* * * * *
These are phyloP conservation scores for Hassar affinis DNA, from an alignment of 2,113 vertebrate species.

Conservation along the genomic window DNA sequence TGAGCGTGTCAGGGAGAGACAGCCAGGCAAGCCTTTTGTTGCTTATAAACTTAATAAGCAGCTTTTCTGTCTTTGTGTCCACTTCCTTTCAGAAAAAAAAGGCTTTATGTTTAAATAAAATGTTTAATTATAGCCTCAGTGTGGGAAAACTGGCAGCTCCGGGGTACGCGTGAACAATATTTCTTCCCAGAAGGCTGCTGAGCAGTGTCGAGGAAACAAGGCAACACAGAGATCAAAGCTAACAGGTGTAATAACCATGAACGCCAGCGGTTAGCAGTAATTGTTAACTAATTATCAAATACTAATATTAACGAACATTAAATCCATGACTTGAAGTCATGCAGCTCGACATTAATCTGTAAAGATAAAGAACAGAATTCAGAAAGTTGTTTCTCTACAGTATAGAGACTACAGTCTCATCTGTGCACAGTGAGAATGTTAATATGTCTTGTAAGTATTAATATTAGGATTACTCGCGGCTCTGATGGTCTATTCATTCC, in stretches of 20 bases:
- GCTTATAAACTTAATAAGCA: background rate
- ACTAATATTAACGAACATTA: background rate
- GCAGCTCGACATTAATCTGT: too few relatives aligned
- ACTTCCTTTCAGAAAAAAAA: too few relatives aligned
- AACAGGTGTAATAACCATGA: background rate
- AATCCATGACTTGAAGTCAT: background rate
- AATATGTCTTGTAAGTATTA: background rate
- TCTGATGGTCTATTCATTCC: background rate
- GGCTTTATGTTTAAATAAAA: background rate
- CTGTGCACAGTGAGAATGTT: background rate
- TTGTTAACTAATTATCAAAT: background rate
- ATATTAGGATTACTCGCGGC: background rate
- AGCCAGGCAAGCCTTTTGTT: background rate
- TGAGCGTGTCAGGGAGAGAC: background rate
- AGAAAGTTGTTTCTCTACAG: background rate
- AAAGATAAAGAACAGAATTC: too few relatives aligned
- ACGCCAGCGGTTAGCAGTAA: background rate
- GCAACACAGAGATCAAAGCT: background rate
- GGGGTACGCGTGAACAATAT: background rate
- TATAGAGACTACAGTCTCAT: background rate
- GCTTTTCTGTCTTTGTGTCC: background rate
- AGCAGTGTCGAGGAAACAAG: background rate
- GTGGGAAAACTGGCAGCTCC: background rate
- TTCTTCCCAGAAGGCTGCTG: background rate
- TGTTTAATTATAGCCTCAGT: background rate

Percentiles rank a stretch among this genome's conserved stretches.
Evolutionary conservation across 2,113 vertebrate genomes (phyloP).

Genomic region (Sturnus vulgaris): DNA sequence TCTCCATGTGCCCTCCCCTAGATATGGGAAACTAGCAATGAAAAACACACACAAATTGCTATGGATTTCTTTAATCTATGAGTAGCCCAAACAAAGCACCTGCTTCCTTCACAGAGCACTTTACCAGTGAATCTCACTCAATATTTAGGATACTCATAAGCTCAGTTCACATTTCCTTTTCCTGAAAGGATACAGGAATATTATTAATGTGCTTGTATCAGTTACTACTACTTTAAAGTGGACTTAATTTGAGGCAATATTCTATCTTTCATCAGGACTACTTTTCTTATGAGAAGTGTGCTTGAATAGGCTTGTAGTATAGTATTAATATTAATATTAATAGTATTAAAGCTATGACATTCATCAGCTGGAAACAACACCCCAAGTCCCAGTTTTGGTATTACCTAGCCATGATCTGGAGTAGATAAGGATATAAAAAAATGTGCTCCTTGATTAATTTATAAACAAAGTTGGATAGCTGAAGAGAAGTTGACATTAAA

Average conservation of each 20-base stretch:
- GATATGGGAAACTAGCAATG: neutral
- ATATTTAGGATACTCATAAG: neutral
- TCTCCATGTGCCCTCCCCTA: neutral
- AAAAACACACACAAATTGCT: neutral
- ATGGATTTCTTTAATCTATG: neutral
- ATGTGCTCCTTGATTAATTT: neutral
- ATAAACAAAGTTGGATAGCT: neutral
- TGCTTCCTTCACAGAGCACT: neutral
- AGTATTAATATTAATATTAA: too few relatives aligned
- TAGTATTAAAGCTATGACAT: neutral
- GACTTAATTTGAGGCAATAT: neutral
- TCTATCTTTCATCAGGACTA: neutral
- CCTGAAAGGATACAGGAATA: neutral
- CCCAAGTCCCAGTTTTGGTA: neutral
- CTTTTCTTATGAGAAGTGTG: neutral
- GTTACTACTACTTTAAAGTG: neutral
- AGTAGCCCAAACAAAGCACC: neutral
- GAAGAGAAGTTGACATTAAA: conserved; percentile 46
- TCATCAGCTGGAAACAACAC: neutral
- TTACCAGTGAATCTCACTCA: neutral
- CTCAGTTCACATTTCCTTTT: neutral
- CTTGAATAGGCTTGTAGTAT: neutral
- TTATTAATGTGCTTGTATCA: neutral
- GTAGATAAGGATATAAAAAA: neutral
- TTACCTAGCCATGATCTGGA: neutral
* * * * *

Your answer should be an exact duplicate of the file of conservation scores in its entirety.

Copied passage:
These are phyloP conservation scores for Hassar affinis DNA, from an alignment of 2,113 vertebrate species.

Conservation along the genomic window DNA sequence TGAGCGTGTCAGGGAGAGACAGCCAGGCAAGCCTTTTGTTGCTTATAAACTTAATAAGCAGCTTTTCTGTCTTTGTGTCCACTTCCTTTCAGAAAAAAAAGGCTTTATGTTTAAATAAAATGTTTAATTATAGCCTCAGTGTGGGAAAACTGGCAGCTCCGGGGTACGCGTGAACAATATTTCTTCCCAGAAGGCTGCTGAGCAGTGTCGAGGAAACAAGGCAACACAGAGATCAAAGCTAACAGGTGTAATAACCATGAACGCCAGCGGTTAGCAGTAATTGTTAACTAATTATCAAATACTAATATTAACGAACATTAAATCCATGACTTGAAGTCATGCAGCTCGACATTAATCTGTAAAGATAAAGAACAGAATTCAGAAAGTTGTTTCTCTACAGTATAGAGACTACAGTCTCATCTGTGCACAGTGAGAATGTTAATATGTCTTGTAAGTATTAATATTAGGATTACTCGCGGCTCTGATGGTCTATTCATTCC, in stretches of 20 bases:
- GCTTATAAACTTAATAAGCA: background rate
- ACTAATATTAACGAACATTA: background rate
- GCAGCTCGACATTAATCTGT: too few relatives aligned
- ACTTCCTTTCAGAAAAAAAA: too few relatives aligned
- AACAGGTGTAATAACCATGA: background rate
- AATCCATGACTTGAAGTCAT: background rate
- AATATGTCTTGTAAGTATTA: background rate
- TCTGATGGTCTATTCATTCC: background rate
- GGCTTTATGTTTAAATAAAA: background rate
- CTGTGCACAGTGAGAATGTT: background rate
- TTGTTAACTAATTATCAAAT: background rate
- ATATTAGGATTACTCGCGGC: background rate
- AGCCAGGCAAGCCTTTTGTT: background rate
- TGAGCGTGTCAGGGAGAGAC: background rate
- AGAAAGTTGTTTCTCTACAG: background rate
- AAAGATAAAGAACAGAATTC: too few relatives aligned
- ACGCCAGCGGTTAGCAGTAA: background rate
- GCAACACAGAGATCAAAGCT: background rate
- GGGGTACGCGTGAACAATAT: background rate
- TATAGAGACTACAGTCTCAT: background rate
- GCTTTTCTGTCTTTGTGTCC: background rate
- AGCAGTGTCGAGGAAACAAG: background rate
- GTGGGAAAACTGGCAGCTCC: background rate
- TTCTTCCCAGAAGGCTGCTG: background rate
- TGTTTAATTATAGCCTCAGT: background rate

Percentiles rank a stretch among this genome's conserved stretches.
Evolutionary conservation across 2,113 vertebrate genomes (phyloP).

Genomic region (Sturnus vulgaris): DNA sequence TCTCCATGTGCCCTCCCCTAGATATGGGAAACTAGCAATGAAAAACACACACAAATTGCTATGGATTTCTTTAATCTATGAGTAGCCCAAACAAAGCACCTGCTTCCTTCACAGAGCACTTTACCAGTGAATCTCACTCAATATTTAGGATACTCATAAGCTCAGTTCACATTTCCTTTTCCTGAAAGGATACAGGAATATTATTAATGTGCTTGTATCAGTTACTACTACTTTAAAGTGGACTTAATTTGAGGCAATATTCTATCTTTCATCAGGACTACTTTTCTTATGAGAAGTGTGCTTGAATAGGCTTGTAGTATAGTATTAATATTAATATTAATAGTATTAAAGCTATGACATTCATCAGCTGGAAACAACACCCCAAGTCCCAGTTTTGGTATTACCTAGCCATGATCTGGAGTAGATAAGGATATAAAAAAATGTGCTCCTTGATTAATTTATAAACAAAGTTGGATAGCTGAAGAGAAGTTGACATTAAA

Average conservation of each 20-base stretch:
- GATATGGGAAACTAGCAATG: neutral
- ATATTTAGGATACTCATAAG: neutral
- TCTCCATGTGCCCTCCCCTA: neutral
- AAAAACACACACAAATTGCT: neutral
- ATGGATTTCTTTAATCTATG: neutral
- ATGTGCTCCTTGATTAATTT: neutral
- ATAAACAAAGTTGGATAGCT: neutral
- TGCTTCCTTCACAGAGCACT: neutral
- AGTATTAATATTAATATTAA: too few relatives aligned
- TAGTATTAAAGCTATGACAT: neutral
- GACTTAATTTGAGGCAATAT: neutral
- TCTATCTTTCATCAGGACTA: neutral
- CCTGAAAGGATACAGGAATA: neutral
- CCCAAGTCCCAGTTTTGGTA: neutral
- CTTTTCTTATGAGAAGTGTG: neutral
- GTTACTACTACTTTAAAGTG: neutral
- AGTAGCCCAAACAAAGCACC: neutral
- GAAGAGAAGTTGACATTAAA: conserved; percentile 46
- TCATCAGCTGGAAACAACAC: neutral
- TTACCAGTGAATCTCACTCA: neutral
- CTCAGTTCACATTTCCTTTT: neutral
- CTTGAATAGGCTTGTAGTAT: neutral
- TTATTAATGTGCTTGTATCA: neutral
- GTAGATAAGGATATAAAAAA: neutral
- TTACCTAGCCATGATCTGGA: neutral